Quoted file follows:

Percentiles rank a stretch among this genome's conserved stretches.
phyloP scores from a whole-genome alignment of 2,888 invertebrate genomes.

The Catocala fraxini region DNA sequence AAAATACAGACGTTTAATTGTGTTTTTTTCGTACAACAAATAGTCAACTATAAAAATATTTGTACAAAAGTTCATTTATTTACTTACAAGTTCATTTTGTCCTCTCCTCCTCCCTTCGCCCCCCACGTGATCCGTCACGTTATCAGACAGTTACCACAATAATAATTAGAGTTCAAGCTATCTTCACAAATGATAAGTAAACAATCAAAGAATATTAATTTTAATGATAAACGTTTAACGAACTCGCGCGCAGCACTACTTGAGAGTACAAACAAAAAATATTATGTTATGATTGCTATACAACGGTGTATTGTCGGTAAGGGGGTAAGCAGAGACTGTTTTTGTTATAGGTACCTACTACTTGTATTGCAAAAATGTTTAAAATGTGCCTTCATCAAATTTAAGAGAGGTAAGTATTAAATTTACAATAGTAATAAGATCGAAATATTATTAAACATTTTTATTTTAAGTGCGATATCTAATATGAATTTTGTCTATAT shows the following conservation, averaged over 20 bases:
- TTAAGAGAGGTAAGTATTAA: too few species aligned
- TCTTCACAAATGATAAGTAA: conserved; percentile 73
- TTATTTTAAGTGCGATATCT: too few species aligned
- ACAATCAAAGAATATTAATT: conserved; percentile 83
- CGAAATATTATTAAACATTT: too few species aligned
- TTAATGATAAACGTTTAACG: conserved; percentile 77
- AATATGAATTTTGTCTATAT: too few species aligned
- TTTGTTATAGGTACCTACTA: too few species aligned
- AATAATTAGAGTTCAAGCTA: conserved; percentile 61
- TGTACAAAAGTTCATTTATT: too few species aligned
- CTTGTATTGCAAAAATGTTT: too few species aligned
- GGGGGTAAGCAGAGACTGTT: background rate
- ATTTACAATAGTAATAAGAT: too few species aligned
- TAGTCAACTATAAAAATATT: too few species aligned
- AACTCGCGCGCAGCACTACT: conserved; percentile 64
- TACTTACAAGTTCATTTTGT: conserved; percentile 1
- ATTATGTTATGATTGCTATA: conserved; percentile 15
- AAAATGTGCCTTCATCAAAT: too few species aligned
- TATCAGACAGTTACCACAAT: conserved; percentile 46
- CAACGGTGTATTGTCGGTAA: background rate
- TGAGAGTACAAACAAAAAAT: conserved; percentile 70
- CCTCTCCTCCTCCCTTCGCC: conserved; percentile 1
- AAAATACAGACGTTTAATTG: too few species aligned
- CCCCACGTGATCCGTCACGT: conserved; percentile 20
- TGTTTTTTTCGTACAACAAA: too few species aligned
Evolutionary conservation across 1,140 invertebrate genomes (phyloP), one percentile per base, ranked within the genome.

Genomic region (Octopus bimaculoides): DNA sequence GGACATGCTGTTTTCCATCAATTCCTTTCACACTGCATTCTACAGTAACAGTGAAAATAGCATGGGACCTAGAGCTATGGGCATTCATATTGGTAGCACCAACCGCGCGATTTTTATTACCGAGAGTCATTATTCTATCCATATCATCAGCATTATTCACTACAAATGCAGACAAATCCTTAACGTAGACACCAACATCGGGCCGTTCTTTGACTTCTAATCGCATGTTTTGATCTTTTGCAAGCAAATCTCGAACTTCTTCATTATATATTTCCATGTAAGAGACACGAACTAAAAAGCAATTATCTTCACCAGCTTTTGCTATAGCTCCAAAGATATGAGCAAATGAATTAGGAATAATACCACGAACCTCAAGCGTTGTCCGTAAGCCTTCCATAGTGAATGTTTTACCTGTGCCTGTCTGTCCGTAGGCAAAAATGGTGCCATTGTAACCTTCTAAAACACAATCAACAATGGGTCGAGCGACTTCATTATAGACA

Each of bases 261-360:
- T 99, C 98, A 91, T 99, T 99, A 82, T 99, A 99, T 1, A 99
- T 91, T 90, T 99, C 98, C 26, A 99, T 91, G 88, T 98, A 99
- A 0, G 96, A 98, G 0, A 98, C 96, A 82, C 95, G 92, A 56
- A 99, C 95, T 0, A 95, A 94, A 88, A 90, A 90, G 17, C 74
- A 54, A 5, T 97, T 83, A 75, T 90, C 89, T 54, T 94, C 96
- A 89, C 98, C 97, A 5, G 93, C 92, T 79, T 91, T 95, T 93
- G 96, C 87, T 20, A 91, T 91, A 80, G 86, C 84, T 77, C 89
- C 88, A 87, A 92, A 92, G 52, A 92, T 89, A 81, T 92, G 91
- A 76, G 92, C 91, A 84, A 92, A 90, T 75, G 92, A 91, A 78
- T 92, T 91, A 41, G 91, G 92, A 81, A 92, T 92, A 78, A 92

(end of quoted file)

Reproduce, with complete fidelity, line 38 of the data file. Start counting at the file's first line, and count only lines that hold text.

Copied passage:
- G 96, C 87, T 20, A 91, T 91, A 80, G 86, C 84, T 77, C 89